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Prescription & Medication Errors

Prescription & Medication Errors

According to the National Patient Safety Foundation (NPSF), there are 30 million medication errors made annually by U.S. pharmacies. These errors can be minor and easily remedied, such as issuing the wrong number of doses, but they also can be serious or even deadly. A medication or a prescription error is any preventable mistake that can lead to incorrect medication packaging, dispensing or distributing which can result in harm to patients.

Common Pharmacy Errors

There are a number of common pharmacy errors, such as:

  • Dispensing another patient’s prescriptions to you.
  • Dispensing the wrong medication in a bottle labeled with your information.
  • The label or materials do not indicate side effects, allergic reactions, or contraindications.
  • The pharmacist does not appropriately answer your questions regarding the medication.
  • The pharmacist dispenses the medication despite your questions about its interactions with other medications, purpose, dosage, or other issues.
  • The pharmacist or pharmacy technician confuses two medications due to similar names.

Causes of Medication & Prescription Errors

Medication or prescription errors can be caused by many different factors. The wide variety of errors that can happen can be caused by even more situations. These situations are avoidable with proper diligence and care. Some common causes of medication and prescription errors can include:

  • Overworked pharmacy staff: In many chain pharmacies, the pharmacy staff works long hours and can fill hundreds of prescriptions each shift. Pharmacies may also use pharmacy technicians to help fill the prescriptions. These technicians don’t possess as extensive an education as pharmacists and may make mistakes. Busy staff may also confuse medications, as many more common medications are also being released in generic forms with different shapes, colors, and sizes.
  • Inadequate training: More and more pharmacies are being built to keep up with the demand, and more pharmacists are needed. Pharmacists are spending less time in training before moving to oversee their own pharmacy. Inexperience and inadequate training can lead to mistakes. Clerks and technicians also need to be appropriately trained to recognize medications for each customer and take the appropriate steps to ensure that customers receive the necessary information regarding their medication.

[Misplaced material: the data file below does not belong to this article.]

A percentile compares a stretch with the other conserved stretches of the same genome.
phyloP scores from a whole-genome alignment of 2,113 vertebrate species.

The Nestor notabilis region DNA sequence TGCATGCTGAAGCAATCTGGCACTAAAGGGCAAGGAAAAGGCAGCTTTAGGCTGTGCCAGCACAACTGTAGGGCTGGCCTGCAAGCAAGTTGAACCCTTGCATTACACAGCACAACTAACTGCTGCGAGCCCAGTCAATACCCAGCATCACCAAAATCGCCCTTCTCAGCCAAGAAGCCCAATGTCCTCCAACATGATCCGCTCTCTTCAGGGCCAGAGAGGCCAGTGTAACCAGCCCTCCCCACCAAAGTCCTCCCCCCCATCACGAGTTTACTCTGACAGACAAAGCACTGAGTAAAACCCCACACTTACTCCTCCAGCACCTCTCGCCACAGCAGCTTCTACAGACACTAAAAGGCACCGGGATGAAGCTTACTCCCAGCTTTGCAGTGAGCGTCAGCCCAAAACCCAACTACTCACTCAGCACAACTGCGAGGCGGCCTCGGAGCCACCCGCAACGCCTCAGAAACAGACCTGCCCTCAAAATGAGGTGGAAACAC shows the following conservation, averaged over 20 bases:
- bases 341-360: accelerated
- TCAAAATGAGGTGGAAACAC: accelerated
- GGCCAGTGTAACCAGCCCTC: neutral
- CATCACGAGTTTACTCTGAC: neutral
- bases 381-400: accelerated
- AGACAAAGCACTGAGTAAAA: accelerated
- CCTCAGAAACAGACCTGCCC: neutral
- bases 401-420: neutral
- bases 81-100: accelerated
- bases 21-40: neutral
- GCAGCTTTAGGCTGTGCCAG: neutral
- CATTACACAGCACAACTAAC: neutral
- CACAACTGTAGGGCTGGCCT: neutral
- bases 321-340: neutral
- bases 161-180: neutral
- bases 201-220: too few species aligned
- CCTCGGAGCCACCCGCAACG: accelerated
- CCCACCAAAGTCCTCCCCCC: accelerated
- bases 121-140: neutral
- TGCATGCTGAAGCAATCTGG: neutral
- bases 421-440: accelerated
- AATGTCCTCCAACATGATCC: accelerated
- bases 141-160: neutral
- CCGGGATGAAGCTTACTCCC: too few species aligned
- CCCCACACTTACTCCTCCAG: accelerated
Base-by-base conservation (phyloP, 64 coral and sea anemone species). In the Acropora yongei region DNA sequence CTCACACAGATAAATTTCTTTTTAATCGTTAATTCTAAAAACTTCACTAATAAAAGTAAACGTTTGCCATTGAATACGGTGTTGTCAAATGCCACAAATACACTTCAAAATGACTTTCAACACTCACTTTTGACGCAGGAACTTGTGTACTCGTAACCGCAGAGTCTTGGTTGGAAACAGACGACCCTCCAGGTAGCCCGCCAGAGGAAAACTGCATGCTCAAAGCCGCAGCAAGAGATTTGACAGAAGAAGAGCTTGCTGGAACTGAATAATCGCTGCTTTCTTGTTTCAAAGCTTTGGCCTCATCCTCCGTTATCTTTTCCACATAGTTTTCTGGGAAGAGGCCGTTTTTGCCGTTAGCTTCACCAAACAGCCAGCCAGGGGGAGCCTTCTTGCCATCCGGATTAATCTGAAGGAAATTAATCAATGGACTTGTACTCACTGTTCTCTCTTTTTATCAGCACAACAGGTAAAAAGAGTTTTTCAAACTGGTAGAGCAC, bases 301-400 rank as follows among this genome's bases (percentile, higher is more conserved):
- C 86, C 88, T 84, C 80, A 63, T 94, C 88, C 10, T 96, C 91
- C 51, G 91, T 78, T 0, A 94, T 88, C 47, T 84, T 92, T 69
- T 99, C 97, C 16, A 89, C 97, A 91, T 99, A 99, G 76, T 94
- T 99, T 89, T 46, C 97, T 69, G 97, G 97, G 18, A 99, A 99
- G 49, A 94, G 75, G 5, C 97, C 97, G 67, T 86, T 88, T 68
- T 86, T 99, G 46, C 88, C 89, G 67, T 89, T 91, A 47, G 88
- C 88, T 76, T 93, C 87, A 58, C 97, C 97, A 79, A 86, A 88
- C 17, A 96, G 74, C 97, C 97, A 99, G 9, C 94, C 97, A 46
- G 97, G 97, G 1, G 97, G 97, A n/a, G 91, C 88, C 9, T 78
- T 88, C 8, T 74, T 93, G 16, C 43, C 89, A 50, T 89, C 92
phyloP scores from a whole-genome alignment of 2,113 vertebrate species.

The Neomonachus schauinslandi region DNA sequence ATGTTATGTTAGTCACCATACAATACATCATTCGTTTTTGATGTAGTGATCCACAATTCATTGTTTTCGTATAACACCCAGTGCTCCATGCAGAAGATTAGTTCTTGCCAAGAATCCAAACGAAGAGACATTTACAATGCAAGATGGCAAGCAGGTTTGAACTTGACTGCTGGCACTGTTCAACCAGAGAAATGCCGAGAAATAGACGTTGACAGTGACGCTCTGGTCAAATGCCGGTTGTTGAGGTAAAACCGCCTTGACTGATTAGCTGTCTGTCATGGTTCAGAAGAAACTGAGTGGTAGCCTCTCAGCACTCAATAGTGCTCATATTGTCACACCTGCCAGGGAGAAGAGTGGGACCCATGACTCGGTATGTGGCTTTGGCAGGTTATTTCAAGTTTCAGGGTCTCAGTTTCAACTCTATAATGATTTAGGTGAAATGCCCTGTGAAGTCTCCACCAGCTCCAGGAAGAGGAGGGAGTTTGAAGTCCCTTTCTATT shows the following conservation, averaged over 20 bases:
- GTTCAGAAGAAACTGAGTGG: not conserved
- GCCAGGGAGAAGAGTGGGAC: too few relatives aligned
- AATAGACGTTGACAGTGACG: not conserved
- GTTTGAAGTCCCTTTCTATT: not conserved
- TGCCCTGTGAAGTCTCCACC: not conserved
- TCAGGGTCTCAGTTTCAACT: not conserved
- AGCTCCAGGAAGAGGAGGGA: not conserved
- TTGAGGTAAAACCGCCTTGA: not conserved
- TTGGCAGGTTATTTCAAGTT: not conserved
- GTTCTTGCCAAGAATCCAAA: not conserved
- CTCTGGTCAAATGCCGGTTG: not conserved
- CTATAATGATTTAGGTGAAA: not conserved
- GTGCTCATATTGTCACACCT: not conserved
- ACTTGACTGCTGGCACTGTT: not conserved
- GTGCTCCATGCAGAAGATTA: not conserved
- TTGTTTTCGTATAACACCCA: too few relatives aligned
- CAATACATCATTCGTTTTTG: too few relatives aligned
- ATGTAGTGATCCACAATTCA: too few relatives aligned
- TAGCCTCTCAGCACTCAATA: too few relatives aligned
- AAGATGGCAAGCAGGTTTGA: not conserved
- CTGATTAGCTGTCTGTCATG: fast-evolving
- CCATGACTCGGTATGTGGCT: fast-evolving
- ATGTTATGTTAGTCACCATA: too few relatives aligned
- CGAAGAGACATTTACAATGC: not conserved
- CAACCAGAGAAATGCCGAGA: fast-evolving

• Inadequate supervision: The pharmacist should oversee all operations within the pharmacy, but often they are often too busy to provide the necessary supervision. It falls to technicians to measure medications, label the bottles, and dispense the medications. It is easy for under-trained technicians to make errors when filling prescriptions.
  • Poor communication: Pharmacists and the patient’s doctors should be in communication regarding medications and new prescriptions to ensure that the patient receives the correct medication. Often, the busy schedules of doctors and pharmacists alike leave important communication in the hands of clerks and receptionists.
  • Automated systems: Many pharmacies use automated systems to manage refills, patient notifications, billing, and patient information. These systems can result in errors, particularly when patients don’t understand or have difficulty using the automated system. If medications aren’t filled on time or patients aren’t appropriately notified, patients may have to go without medications for several days while the error is resolved.

Liability for Prescription Error Injuries

While many prescription errors can be harmless, some can cause serious illness or injuries. Even negative side effects or adverse reactions like nausea, vomiting, or dizziness can be considered an injury caused by prescription errors. There are some things you will need to prove in order for your pharmacy to be held liable for your injury, such as:

  • The pharmacy has a duty of care not to injure you. This is typically assumed by the court.
  • The pharmacy breached this duty of care and was negligent in their actions.
  • These negligent actions directly caused your injury.
  • You were injured as a result of the negligence.
  • Your injury resulted in compensable damages, including hospital bills, lost wages, and pain and suffering.

An experienced personal injury attorney will be able to help you prove each of these points, and can advocate for your interests in settlement discussions or in court, if needed. They can file a lawsuit on your behalf, take depositions, issue subpoenas, and defend you in court hearings. A skilled lawyer can be a valuable resource for your case.

Our Albuquerque personal injury attorney is committed to protecting injured clients. Michael J. Doyle, Attorney At Law has more than a decade of experience to offer our clients, and our firm will strive to offer compassionate, personalized legal service to fit your needs. Contact our office today to schedule a free consultation.

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